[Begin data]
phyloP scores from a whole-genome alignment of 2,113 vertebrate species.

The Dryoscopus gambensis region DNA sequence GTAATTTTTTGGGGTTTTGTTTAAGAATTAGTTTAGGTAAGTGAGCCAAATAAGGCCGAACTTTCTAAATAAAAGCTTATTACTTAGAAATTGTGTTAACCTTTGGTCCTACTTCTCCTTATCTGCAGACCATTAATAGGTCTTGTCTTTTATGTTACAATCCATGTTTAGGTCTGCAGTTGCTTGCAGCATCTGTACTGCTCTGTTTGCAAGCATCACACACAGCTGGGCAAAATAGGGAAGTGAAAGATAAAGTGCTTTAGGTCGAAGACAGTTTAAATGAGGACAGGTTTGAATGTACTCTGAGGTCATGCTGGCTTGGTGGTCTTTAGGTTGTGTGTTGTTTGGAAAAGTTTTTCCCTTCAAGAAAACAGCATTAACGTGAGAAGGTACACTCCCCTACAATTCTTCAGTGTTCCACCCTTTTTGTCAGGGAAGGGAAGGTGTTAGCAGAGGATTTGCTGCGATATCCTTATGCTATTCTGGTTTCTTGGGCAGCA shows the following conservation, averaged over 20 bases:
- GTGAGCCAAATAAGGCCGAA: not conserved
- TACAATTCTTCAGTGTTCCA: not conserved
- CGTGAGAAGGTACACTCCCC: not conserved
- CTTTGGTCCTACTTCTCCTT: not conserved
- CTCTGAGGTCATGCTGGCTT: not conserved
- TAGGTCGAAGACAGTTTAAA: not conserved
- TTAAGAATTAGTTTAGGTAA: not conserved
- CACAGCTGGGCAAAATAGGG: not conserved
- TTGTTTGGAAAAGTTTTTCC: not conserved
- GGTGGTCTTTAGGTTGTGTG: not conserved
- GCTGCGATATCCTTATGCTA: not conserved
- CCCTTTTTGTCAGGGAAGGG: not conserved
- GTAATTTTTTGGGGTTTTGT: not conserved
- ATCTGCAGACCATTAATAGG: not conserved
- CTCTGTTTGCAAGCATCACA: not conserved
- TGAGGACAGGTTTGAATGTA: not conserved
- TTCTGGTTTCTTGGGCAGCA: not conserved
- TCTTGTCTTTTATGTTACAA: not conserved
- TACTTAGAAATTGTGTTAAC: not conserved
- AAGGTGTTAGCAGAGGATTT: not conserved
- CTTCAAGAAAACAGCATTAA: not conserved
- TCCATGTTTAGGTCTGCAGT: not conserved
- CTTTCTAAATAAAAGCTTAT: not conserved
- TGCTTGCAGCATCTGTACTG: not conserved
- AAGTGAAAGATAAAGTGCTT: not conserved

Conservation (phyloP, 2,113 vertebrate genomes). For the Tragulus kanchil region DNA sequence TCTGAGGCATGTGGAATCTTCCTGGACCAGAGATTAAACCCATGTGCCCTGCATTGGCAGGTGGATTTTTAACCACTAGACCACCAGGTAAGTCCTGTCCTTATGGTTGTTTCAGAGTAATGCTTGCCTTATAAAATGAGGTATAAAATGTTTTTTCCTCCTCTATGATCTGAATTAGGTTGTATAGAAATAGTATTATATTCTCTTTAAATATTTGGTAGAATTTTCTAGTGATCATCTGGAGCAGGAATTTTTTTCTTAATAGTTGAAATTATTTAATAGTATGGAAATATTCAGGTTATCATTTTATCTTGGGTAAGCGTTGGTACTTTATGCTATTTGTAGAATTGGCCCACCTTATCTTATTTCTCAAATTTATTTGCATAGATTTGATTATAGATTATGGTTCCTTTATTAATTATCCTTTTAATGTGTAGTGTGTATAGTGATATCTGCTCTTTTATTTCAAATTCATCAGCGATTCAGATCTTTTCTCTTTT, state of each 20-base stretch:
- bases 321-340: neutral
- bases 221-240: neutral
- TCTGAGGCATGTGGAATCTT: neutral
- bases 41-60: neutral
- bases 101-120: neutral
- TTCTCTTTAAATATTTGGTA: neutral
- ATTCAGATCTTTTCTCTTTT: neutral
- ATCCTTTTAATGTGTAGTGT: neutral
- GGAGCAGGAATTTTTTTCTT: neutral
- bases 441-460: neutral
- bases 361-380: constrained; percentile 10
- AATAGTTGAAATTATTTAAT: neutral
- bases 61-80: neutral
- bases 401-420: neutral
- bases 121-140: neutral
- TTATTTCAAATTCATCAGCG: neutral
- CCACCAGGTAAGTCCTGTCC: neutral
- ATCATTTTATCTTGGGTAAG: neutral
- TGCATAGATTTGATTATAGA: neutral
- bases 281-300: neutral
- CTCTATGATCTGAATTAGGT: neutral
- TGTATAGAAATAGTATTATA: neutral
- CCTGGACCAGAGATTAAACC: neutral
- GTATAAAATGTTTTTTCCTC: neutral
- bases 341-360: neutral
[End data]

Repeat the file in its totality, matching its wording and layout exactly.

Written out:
phyloP scores from a whole-genome alignment of 2,113 vertebrate species.

The Dryoscopus gambensis region DNA sequence GTAATTTTTTGGGGTTTTGTTTAAGAATTAGTTTAGGTAAGTGAGCCAAATAAGGCCGAACTTTCTAAATAAAAGCTTATTACTTAGAAATTGTGTTAACCTTTGGTCCTACTTCTCCTTATCTGCAGACCATTAATAGGTCTTGTCTTTTATGTTACAATCCATGTTTAGGTCTGCAGTTGCTTGCAGCATCTGTACTGCTCTGTTTGCAAGCATCACACACAGCTGGGCAAAATAGGGAAGTGAAAGATAAAGTGCTTTAGGTCGAAGACAGTTTAAATGAGGACAGGTTTGAATGTACTCTGAGGTCATGCTGGCTTGGTGGTCTTTAGGTTGTGTGTTGTTTGGAAAAGTTTTTCCCTTCAAGAAAACAGCATTAACGTGAGAAGGTACACTCCCCTACAATTCTTCAGTGTTCCACCCTTTTTGTCAGGGAAGGGAAGGTGTTAGCAGAGGATTTGCTGCGATATCCTTATGCTATTCTGGTTTCTTGGGCAGCA shows the following conservation, averaged over 20 bases:
- GTGAGCCAAATAAGGCCGAA: not conserved
- TACAATTCTTCAGTGTTCCA: not conserved
- CGTGAGAAGGTACACTCCCC: not conserved
- CTTTGGTCCTACTTCTCCTT: not conserved
- CTCTGAGGTCATGCTGGCTT: not conserved
- TAGGTCGAAGACAGTTTAAA: not conserved
- TTAAGAATTAGTTTAGGTAA: not conserved
- CACAGCTGGGCAAAATAGGG: not conserved
- TTGTTTGGAAAAGTTTTTCC: not conserved
- GGTGGTCTTTAGGTTGTGTG: not conserved
- GCTGCGATATCCTTATGCTA: not conserved
- CCCTTTTTGTCAGGGAAGGG: not conserved
- GTAATTTTTTGGGGTTTTGT: not conserved
- ATCTGCAGACCATTAATAGG: not conserved
- CTCTGTTTGCAAGCATCACA: not conserved
- TGAGGACAGGTTTGAATGTA: not conserved
- TTCTGGTTTCTTGGGCAGCA: not conserved
- TCTTGTCTTTTATGTTACAA: not conserved
- TACTTAGAAATTGTGTTAAC: not conserved
- AAGGTGTTAGCAGAGGATTT: not conserved
- CTTCAAGAAAACAGCATTAA: not conserved
- TCCATGTTTAGGTCTGCAGT: not conserved
- CTTTCTAAATAAAAGCTTAT: not conserved
- TGCTTGCAGCATCTGTACTG: not conserved
- AAGTGAAAGATAAAGTGCTT: not conserved

Conservation (phyloP, 2,113 vertebrate genomes). For the Tragulus kanchil region DNA sequence TCTGAGGCATGTGGAATCTTCCTGGACCAGAGATTAAACCCATGTGCCCTGCATTGGCAGGTGGATTTTTAACCACTAGACCACCAGGTAAGTCCTGTCCTTATGGTTGTTTCAGAGTAATGCTTGCCTTATAAAATGAGGTATAAAATGTTTTTTCCTCCTCTATGATCTGAATTAGGTTGTATAGAAATAGTATTATATTCTCTTTAAATATTTGGTAGAATTTTCTAGTGATCATCTGGAGCAGGAATTTTTTTCTTAATAGTTGAAATTATTTAATAGTATGGAAATATTCAGGTTATCATTTTATCTTGGGTAAGCGTTGGTACTTTATGCTATTTGTAGAATTGGCCCACCTTATCTTATTTCTCAAATTTATTTGCATAGATTTGATTATAGATTATGGTTCCTTTATTAATTATCCTTTTAATGTGTAGTGTGTATAGTGATATCTGCTCTTTTATTTCAAATTCATCAGCGATTCAGATCTTTTCTCTTTT, state of each 20-base stretch:
- bases 321-340: neutral
- bases 221-240: neutral
- TCTGAGGCATGTGGAATCTT: neutral
- bases 41-60: neutral
- bases 101-120: neutral
- TTCTCTTTAAATATTTGGTA: neutral
- ATTCAGATCTTTTCTCTTTT: neutral
- ATCCTTTTAATGTGTAGTGT: neutral
- GGAGCAGGAATTTTTTTCTT: neutral
- bases 441-460: neutral
- bases 361-380: constrained; percentile 10
- AATAGTTGAAATTATTTAAT: neutral
- bases 61-80: neutral
- bases 401-420: neutral
- bases 121-140: neutral
- TTATTTCAAATTCATCAGCG: neutral
- CCACCAGGTAAGTCCTGTCC: neutral
- ATCATTTTATCTTGGGTAAG: neutral
- TGCATAGATTTGATTATAGA: neutral
- bases 281-300: neutral
- CTCTATGATCTGAATTAGGT: neutral
- TGTATAGAAATAGTATTATA: neutral
- CCTGGACCAGAGATTAAACC: neutral
- GTATAAAATGTTTTTTCCTC: neutral
- bases 341-360: neutral